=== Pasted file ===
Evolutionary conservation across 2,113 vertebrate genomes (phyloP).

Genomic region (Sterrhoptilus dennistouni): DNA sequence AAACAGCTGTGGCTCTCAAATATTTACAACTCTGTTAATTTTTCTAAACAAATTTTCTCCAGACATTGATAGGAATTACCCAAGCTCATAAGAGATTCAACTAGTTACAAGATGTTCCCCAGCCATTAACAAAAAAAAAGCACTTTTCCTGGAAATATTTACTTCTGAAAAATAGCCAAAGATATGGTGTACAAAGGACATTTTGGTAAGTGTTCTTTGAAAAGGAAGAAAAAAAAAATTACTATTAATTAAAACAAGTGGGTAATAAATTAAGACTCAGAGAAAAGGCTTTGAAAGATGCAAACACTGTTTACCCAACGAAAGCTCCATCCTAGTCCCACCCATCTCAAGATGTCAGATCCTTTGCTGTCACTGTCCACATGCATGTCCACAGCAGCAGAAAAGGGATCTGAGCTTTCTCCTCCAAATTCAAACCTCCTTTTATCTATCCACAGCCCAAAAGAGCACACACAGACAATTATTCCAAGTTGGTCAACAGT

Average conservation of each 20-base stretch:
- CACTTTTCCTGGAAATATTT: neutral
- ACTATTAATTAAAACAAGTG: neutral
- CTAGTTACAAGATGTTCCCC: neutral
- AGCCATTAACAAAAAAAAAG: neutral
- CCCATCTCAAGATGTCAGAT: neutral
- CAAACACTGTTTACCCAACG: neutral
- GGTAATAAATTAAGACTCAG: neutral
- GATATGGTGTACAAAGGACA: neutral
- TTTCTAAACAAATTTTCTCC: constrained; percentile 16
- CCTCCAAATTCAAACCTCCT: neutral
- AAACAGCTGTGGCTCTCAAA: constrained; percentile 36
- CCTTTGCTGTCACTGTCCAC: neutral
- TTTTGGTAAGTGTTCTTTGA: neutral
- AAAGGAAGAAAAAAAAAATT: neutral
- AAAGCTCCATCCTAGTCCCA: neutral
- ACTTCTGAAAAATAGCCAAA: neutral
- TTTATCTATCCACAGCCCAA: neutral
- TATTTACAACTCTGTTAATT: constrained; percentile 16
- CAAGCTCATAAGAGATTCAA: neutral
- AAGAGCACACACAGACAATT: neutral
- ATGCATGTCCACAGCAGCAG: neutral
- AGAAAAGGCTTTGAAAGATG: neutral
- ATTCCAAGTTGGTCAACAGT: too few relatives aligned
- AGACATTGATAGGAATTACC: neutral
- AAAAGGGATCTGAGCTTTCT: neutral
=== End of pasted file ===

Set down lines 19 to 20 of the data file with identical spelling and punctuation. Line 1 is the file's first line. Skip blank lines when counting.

- ACTTCTGAAAAATAGCCAAA: neutral
- TTTATCTATCCACAGCCCAA: neutral